3B.2 Evaluation of the May 2016 GFS Upgrade

Monday, 23 January 2017: 4:15 PM
Conference Center: Tahoma 4 (Washington State Convention Center )
Glenn H. White, EMC, College Park, MD; and V. Tallapragada, F. Yang, R. Treadon, T. A. Dorian, P. Bhattacharjee, S. Saha, and J. S. Woollen

The National Centers for Environmental Prediction (NCEP) upgraded the GFS Analysis and Forecast System in May, 2016.  The upgrade includes changes to both the Global Data Assimilation System (GDAS) and to the GFS Global Spectral Model and post-processing software.

 The GDAS changes included an upgrade of the 3D Hybrid Ensemble Variational assimilation system to a 4D Hybrid Ensemble Variational assimilation system, where 4D increments are constructed from the best combination of 4D ensemble perturbations. The ensemble provides an updated estimate of the situation dependent background error every hour as it evolves through the ensemble window.  Other changes to the GDAS include new satellite data, better use of satellite data including an extension of the microwave radiance assimilation to all sky conditions, an update of the Community Radiative Transfer Model (CRTM), and improved bias correction for aircraft temperature observations.

 The changes to the GFS Global Spectral Model and post-processing software included corrected land surface characteristics for grassland and cropland categories to reduce summertime warm dry biases over the Great Plains, upgraded convective gravity wave drag, and an upgraded tracer adjustment in the semi-Lagrangian dynamic core.

 There were also changes to model products, including a new Global Forecast Icing Severity (GFIS) icing severity parameter, improved Global Forecast Icing Potential (GFIP) products, the addition of an hourly forecast product out to 120 hours, and the addition of five more vertical levels (7, 5, 3, 2, and 1 hPa).

 This upgraded system was tested using more than three years of forecasts plus the Hurricane Sandy case.  New evaluation methodologies were developed in coordination with other NCEP centers and National Weather Service regional headquarters and forecast offices. Maps of three months of real time operational and upgraded forecasts were available to operational forecasters for evaluation, and selected case studies recommended by forecasters were conducted on more than three years of forecasts.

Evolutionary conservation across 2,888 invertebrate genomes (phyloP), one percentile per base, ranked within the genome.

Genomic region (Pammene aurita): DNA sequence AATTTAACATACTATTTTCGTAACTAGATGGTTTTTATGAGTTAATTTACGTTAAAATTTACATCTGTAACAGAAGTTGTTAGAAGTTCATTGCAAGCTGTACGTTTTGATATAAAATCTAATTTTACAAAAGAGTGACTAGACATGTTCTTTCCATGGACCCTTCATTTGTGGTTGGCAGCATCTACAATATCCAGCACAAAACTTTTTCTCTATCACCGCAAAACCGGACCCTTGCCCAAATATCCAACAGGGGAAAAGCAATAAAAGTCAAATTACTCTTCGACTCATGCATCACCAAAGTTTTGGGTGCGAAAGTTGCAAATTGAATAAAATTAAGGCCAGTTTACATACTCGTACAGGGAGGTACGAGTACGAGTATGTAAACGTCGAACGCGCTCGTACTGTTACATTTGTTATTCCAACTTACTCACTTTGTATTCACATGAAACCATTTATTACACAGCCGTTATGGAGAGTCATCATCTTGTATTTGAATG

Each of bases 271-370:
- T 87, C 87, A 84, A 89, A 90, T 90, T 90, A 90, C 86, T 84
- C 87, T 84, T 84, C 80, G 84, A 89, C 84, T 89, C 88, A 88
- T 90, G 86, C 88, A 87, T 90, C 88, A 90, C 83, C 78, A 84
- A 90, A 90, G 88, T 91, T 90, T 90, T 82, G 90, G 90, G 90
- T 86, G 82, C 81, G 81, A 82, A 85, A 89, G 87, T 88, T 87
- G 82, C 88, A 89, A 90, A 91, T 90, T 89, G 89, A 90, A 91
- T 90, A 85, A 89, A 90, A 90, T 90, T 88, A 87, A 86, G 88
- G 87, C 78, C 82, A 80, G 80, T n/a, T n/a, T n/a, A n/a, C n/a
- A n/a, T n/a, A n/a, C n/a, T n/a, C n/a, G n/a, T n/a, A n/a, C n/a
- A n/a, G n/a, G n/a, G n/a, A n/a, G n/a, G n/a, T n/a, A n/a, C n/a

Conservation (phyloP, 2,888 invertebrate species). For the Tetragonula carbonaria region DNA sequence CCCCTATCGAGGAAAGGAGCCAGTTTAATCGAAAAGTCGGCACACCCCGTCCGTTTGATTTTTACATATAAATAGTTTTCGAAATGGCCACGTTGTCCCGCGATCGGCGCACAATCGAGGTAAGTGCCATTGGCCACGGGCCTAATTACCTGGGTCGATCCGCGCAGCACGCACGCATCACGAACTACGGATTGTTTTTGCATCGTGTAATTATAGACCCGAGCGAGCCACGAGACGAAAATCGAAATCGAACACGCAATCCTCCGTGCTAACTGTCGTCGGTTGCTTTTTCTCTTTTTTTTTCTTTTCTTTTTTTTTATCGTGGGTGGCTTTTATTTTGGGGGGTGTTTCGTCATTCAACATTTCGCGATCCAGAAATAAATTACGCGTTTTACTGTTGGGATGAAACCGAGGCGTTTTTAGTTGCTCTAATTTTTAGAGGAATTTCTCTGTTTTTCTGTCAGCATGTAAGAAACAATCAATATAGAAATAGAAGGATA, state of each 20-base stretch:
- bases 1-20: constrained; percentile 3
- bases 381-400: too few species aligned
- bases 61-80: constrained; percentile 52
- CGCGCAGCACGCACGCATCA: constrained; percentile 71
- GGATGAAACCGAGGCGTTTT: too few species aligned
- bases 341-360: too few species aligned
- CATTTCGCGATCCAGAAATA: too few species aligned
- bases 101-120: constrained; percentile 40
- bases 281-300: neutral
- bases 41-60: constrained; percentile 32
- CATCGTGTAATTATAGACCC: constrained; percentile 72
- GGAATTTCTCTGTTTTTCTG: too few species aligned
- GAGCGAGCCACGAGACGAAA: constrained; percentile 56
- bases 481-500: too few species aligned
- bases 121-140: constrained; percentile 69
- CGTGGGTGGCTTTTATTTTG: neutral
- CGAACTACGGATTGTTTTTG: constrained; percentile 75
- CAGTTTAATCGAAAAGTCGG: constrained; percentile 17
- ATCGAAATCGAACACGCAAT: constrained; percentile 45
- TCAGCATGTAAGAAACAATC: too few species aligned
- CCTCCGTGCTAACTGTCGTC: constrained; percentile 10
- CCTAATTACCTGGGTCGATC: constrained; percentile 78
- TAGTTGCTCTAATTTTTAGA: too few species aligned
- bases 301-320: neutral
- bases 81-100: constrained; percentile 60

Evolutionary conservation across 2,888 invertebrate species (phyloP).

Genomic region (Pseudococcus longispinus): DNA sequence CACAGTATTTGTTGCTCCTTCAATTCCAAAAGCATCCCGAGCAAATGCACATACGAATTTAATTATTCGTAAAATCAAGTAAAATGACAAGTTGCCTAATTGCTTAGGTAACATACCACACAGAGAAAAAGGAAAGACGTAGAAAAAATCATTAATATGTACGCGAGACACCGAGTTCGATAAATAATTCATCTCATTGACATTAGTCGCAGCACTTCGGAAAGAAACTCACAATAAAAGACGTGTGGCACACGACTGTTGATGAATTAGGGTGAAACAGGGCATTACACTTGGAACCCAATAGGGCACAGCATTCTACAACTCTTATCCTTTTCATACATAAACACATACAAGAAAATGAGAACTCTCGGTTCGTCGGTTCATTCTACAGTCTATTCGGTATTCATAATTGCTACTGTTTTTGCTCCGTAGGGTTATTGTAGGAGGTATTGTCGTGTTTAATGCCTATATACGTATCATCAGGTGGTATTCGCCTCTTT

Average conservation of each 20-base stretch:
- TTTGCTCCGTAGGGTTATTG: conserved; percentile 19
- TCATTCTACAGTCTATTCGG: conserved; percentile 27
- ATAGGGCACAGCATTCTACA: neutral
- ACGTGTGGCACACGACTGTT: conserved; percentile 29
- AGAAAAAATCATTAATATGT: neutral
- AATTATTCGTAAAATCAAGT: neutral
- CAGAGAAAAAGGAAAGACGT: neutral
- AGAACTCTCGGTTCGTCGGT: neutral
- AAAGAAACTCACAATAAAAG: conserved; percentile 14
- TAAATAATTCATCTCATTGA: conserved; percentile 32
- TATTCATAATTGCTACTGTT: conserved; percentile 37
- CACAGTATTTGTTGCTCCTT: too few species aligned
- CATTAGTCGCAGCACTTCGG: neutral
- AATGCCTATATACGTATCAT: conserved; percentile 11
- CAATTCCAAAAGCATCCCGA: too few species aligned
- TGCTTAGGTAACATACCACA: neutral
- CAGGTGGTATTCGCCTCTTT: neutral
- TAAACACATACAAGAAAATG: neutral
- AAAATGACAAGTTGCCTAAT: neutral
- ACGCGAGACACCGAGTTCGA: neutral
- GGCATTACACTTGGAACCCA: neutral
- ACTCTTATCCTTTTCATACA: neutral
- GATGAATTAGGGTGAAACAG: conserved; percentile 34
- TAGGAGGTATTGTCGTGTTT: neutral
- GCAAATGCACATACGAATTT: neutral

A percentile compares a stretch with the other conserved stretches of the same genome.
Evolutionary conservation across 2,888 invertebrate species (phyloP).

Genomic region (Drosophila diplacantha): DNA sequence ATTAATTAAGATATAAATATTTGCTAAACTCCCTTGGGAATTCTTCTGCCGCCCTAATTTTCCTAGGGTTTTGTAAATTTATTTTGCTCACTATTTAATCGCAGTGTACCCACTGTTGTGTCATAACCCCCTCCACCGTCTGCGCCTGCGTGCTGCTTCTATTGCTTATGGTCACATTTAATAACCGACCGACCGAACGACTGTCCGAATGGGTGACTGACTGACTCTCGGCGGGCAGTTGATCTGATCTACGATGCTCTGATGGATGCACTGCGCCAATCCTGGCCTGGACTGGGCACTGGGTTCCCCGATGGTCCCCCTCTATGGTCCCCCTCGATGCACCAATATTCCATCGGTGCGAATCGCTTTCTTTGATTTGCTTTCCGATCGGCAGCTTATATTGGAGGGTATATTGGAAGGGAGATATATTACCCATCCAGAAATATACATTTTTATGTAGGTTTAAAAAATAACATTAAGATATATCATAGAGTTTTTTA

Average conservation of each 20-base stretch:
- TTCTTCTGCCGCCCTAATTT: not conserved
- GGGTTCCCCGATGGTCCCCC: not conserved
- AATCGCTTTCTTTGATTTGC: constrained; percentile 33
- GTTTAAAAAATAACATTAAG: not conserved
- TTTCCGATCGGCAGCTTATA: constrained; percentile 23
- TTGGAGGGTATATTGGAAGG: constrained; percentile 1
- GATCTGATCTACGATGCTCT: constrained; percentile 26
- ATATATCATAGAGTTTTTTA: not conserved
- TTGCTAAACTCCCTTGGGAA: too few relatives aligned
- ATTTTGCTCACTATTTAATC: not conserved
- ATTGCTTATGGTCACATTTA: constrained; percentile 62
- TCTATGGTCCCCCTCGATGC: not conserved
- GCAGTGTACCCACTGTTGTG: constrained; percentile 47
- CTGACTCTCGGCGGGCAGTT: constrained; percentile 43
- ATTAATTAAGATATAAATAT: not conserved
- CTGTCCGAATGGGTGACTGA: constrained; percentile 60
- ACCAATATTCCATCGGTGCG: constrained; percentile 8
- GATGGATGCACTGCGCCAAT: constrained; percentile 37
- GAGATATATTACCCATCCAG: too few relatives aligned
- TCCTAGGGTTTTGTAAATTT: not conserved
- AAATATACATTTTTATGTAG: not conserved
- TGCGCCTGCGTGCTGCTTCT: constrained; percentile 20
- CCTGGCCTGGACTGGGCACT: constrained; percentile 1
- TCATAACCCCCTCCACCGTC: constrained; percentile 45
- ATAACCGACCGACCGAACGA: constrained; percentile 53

Objective verification against observations and the model’s own analyses showed that week 1 forecasts were significantly improved except in the upper stratosphere. The upgraded system produced much smaller analysis increments. Anomaly correlations for 5 day forecasts of 500 hPa height improved significantly by .004 in the Northern hemisphere and .007 in the Southern Hemisphere, with larger improvements for zonal wavenumbers 10-20.  RMS errors of selected atmospheric fields decreased by 10% for day 1 forecasts, 4% for day 3 and 2% for day 5 when verified against the model’s own analyses. Forecasts of 2 m temperatures and dew points and 10 m winds verified against surface observations over the continental United States and Alaska improved significantly. RMSE errors for 96 hour forecasts of 2m temperature and dew point improved by 2% in the western United States and 3% in the east while 96 hour forecasts of 10 m winds improved by 4% in the west and 8% in the east when verified against surface stations. The new system increased a GFS tendency towards too much drizzle, but showed significant improvement in forecasting 2-25 mm/day precipitation thresholds over the continental United States.  Forecasts of CAPE over the United States and jet streams showed significant improvement. Forecasts of tropical storm genesis, track and intensity also improved. Synoptic evaluation of the new GFS yielded no major new concerns; the operational and experimental systems often produced very similar forecasts with the GFSX performing better in some cases. An extensive evaluation site is available at:


This implementation followed a new implementation procedure with a considerably longer official evaluation period and more active engagement with and participation of the other NCEP centers and NWS regional headquarters and forecast offices and with forecast users outside the NWS.

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